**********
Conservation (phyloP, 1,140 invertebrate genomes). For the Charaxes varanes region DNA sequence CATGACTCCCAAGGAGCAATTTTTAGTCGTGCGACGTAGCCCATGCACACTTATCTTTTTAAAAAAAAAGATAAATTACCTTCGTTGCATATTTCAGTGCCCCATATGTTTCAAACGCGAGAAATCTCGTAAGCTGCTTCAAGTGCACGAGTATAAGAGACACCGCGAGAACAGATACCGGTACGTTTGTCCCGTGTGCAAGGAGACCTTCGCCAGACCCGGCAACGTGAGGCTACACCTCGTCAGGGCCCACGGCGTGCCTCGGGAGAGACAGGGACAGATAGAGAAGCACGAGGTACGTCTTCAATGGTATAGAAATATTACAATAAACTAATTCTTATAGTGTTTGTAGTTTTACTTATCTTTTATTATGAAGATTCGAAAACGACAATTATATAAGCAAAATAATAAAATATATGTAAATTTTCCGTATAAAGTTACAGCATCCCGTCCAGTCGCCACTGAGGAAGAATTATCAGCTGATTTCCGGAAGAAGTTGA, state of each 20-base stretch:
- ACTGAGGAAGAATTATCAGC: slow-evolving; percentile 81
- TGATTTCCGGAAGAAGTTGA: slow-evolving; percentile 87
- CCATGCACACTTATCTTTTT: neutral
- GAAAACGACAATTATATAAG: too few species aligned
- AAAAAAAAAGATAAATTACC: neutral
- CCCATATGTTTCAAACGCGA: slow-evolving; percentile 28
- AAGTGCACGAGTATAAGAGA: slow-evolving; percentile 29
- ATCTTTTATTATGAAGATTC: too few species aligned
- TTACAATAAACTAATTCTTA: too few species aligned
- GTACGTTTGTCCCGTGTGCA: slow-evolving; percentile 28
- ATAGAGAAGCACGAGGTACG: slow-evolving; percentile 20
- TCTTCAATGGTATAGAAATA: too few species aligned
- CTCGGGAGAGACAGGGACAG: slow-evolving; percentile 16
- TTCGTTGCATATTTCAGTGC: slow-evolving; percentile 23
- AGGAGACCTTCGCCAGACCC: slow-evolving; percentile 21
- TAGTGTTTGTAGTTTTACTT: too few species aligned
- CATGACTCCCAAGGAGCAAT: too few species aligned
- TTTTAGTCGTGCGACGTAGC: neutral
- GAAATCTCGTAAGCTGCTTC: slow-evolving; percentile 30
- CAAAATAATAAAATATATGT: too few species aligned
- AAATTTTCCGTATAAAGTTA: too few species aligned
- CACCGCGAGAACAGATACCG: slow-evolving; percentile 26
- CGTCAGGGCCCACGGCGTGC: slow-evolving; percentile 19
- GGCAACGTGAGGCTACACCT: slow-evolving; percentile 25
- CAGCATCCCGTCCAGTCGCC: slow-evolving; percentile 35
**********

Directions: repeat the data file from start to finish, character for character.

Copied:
Conservation (phyloP, 1,140 invertebrate genomes). For the Charaxes varanes region DNA sequence CATGACTCCCAAGGAGCAATTTTTAGTCGTGCGACGTAGCCCATGCACACTTATCTTTTTAAAAAAAAAGATAAATTACCTTCGTTGCATATTTCAGTGCCCCATATGTTTCAAACGCGAGAAATCTCGTAAGCTGCTTCAAGTGCACGAGTATAAGAGACACCGCGAGAACAGATACCGGTACGTTTGTCCCGTGTGCAAGGAGACCTTCGCCAGACCCGGCAACGTGAGGCTACACCTCGTCAGGGCCCACGGCGTGCCTCGGGAGAGACAGGGACAGATAGAGAAGCACGAGGTACGTCTTCAATGGTATAGAAATATTACAATAAACTAATTCTTATAGTGTTTGTAGTTTTACTTATCTTTTATTATGAAGATTCGAAAACGACAATTATATAAGCAAAATAATAAAATATATGTAAATTTTCCGTATAAAGTTACAGCATCCCGTCCAGTCGCCACTGAGGAAGAATTATCAGCTGATTTCCGGAAGAAGTTGA, state of each 20-base stretch:
- ACTGAGGAAGAATTATCAGC: slow-evolving; percentile 81
- TGATTTCCGGAAGAAGTTGA: slow-evolving; percentile 87
- CCATGCACACTTATCTTTTT: neutral
- GAAAACGACAATTATATAAG: too few species aligned
- AAAAAAAAAGATAAATTACC: neutral
- CCCATATGTTTCAAACGCGA: slow-evolving; percentile 28
- AAGTGCACGAGTATAAGAGA: slow-evolving; percentile 29
- ATCTTTTATTATGAAGATTC: too few species aligned
- TTACAATAAACTAATTCTTA: too few species aligned
- GTACGTTTGTCCCGTGTGCA: slow-evolving; percentile 28
- ATAGAGAAGCACGAGGTACG: slow-evolving; percentile 20
- TCTTCAATGGTATAGAAATA: too few species aligned
- CTCGGGAGAGACAGGGACAG: slow-evolving; percentile 16
- TTCGTTGCATATTTCAGTGC: slow-evolving; percentile 23
- AGGAGACCTTCGCCAGACCC: slow-evolving; percentile 21
- TAGTGTTTGTAGTTTTACTT: too few species aligned
- CATGACTCCCAAGGAGCAAT: too few species aligned
- TTTTAGTCGTGCGACGTAGC: neutral
- GAAATCTCGTAAGCTGCTTC: slow-evolving; percentile 30
- CAAAATAATAAAATATATGT: too few species aligned
- AAATTTTCCGTATAAAGTTA: too few species aligned
- CACCGCGAGAACAGATACCG: slow-evolving; percentile 26
- CGTCAGGGCCCACGGCGTGC: slow-evolving; percentile 19
- GGCAACGTGAGGCTACACCT: slow-evolving; percentile 25
- CAGCATCCCGTCCAGTCGCC: slow-evolving; percentile 35